After the dissolution of the Dixiecrat Party in 1948, 23 of the 26 Congressional and gubernatorial Dixiecrats returned to being lifelong Democrats.  Only three became Republicans: Strom Thurmond, Jesse Helms, and Miles E. Godwin, Jr., the first two of whom you hear about endlessly.

Those Dixiecrats who went back to being Democrats for the rest of their lives included Senators Robert C. Byrd (Democrats’ “Conscience of the Senate”), Thomas Pryor Gore (Al Gore’s father), and Sam Ervin (chair of the Watergate Committee).

Only 1 of the 97 Democrats who signed the Southern Manifesto in 1956 opposing enforcement of Brown v. Board of Education switched to the Republican Party and kept his seat—Strom Thurmond again. (Thanks, Strom!)

How about Southern Democrats who were disenchanted with the 1964 Civil Rights Act?  Weren’t they ripe recruits for Republican nominee Richard Nixon?

According to the legend of Nixon’s Southern Strategy, Barry Goldwater voted against the Civil Rights Act of 1964 and won the four southern states that went for the Dixiecrat Party in 1948, plus Georgia.  Though Goldwater did win those states, he was not opposed to civil rights: he had voted for the Civil Rights Acts of 1957 and 1960, was a longtime NAACP member, had long since voluntarily racially integrated his own businesses, and had funded a major anti-discrimination lawsuit in the 1950s.  As a strict libertarian, Goldwater opposed (like Rand Paul today) one of the ten titles of the Civil Rights Act, the one giving the federal government the power to interfere with private hiring decisions.  While many Dixiecrats supported Goldwater because of his opposition to the act, Goldwater inarguably did not appeal to their racism to get their votes.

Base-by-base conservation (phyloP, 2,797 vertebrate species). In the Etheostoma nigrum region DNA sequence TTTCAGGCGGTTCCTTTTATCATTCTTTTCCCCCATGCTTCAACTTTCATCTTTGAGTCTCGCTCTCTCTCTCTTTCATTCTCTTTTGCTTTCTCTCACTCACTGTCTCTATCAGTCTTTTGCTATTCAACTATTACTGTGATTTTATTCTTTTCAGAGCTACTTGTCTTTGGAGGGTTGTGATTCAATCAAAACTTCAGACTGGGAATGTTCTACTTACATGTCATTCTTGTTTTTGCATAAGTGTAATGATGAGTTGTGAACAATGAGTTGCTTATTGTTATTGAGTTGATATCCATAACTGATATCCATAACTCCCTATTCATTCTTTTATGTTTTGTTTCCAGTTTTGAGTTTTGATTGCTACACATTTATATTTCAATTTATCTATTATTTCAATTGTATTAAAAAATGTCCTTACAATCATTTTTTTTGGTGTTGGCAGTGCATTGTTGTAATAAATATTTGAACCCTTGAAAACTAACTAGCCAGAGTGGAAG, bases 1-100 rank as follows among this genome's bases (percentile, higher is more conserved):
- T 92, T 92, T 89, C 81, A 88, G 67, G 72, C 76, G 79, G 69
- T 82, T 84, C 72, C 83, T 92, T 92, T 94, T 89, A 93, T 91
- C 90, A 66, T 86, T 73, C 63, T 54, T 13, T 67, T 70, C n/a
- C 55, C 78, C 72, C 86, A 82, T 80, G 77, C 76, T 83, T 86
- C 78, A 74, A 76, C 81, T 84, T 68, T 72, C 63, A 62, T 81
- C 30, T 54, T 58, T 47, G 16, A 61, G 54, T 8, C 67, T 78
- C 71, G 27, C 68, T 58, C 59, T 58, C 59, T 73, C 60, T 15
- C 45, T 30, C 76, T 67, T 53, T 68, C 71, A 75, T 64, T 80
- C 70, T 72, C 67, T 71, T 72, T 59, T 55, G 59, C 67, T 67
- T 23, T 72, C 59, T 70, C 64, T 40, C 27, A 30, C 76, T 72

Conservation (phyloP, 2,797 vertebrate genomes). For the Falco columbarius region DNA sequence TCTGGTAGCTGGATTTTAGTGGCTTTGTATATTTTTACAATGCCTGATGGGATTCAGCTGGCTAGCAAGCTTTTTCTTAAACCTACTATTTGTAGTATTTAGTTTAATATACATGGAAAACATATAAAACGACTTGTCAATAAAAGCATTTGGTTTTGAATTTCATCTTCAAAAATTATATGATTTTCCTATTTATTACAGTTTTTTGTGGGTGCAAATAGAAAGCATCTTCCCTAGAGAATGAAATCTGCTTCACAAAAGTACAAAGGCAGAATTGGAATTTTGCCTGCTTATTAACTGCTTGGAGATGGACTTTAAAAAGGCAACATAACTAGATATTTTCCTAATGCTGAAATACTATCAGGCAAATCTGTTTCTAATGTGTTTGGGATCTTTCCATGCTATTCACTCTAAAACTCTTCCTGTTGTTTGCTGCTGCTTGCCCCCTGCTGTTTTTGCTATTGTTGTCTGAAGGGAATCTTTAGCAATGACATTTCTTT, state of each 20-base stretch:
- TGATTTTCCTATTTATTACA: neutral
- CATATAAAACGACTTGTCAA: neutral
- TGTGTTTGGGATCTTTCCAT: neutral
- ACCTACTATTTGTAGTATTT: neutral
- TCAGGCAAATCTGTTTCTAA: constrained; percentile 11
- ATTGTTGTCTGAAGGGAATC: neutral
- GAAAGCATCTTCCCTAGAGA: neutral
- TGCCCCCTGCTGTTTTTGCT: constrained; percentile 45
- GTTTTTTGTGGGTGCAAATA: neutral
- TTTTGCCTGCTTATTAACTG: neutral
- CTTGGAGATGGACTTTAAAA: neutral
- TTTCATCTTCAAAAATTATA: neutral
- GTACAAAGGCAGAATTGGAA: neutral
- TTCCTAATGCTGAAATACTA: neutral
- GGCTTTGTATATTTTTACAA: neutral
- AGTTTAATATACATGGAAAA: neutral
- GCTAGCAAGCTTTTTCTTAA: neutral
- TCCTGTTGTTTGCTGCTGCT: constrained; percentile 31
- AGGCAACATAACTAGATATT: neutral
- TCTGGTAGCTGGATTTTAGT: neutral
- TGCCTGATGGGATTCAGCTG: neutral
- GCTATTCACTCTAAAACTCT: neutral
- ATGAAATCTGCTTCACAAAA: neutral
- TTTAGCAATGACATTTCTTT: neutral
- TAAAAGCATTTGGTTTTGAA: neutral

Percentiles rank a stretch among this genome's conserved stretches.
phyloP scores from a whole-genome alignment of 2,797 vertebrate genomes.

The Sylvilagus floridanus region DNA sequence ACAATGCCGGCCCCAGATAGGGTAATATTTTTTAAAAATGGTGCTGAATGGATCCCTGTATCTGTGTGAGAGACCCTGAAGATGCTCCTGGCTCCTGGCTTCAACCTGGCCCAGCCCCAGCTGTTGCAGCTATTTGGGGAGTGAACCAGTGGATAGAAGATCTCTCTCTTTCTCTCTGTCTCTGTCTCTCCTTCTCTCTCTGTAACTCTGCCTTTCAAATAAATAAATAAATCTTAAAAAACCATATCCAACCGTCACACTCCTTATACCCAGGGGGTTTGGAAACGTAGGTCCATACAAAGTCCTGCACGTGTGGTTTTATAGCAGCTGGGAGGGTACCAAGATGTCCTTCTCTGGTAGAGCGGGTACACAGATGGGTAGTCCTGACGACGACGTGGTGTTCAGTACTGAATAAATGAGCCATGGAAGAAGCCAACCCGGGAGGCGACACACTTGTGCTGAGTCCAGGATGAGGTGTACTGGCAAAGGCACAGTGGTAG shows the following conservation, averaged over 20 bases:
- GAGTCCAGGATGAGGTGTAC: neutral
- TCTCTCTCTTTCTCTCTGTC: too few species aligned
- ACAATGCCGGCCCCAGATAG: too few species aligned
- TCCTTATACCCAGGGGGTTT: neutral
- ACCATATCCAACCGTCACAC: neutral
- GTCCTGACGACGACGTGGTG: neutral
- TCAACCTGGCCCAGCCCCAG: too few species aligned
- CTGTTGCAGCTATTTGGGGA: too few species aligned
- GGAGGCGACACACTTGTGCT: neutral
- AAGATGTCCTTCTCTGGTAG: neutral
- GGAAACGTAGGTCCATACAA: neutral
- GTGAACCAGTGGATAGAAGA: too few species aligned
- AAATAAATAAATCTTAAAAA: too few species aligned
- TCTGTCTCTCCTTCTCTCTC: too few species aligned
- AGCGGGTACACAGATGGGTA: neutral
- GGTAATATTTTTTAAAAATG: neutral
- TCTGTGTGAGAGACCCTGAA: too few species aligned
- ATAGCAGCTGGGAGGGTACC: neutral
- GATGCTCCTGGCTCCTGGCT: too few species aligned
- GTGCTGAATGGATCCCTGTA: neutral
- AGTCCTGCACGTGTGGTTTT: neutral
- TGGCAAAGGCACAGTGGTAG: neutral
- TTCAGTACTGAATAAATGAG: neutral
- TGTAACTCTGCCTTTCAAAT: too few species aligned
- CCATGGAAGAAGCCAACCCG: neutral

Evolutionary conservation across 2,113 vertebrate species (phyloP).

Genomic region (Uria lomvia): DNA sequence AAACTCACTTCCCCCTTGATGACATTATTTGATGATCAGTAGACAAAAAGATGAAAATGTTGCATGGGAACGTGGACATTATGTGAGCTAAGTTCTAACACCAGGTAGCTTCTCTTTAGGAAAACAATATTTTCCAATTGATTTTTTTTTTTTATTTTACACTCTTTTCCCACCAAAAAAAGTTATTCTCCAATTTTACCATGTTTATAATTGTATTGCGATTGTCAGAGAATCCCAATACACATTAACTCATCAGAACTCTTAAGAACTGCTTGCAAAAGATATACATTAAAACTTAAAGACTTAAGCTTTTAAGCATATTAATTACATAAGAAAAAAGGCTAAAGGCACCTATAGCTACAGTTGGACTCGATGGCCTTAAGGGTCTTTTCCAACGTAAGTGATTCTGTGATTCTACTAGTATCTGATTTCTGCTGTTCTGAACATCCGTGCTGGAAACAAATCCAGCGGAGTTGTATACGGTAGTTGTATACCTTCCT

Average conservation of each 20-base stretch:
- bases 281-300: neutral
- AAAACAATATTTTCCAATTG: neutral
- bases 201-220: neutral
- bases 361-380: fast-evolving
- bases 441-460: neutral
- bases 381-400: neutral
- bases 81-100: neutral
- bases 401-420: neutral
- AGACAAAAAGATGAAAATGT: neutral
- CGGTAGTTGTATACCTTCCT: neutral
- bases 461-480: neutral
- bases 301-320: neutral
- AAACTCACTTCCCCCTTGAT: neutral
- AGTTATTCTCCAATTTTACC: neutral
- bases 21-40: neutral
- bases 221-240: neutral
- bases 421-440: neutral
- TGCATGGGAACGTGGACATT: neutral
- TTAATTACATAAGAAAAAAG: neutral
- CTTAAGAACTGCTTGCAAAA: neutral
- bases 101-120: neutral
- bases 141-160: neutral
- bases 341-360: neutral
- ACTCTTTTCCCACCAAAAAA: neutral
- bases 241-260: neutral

In enacting the apocryphal Southern Strategy in 1968, Nixon supposedly appealed to racist Southern Democrats so he could win the Dixiecrat-Goldwater states.  However, Nixon won only one of the five states his diabolical strategy had allegedly poised him to take: South Carolina.  All four of the other states (plus Arkansas) went to segregationist former Alabama Governor George Wallace, who ran for President as a third-party candidate in 1968, but as a Democrat in 1964 and 1972.

So Nixon didn’t turn the Dixiecrat-Goldwater states Republican—he didn’t even win most of them himself.  Republicans didn’t start winning even a majority of these five states until 1992—by which time most of the Dixiecrats had died off—with the exceptions of (uninformative) landslide elections in 1972, 1980, 1984, and 1988.  In 1976, Republicans won precisely 0 of the 5 Dixiecrat-Goldwater states.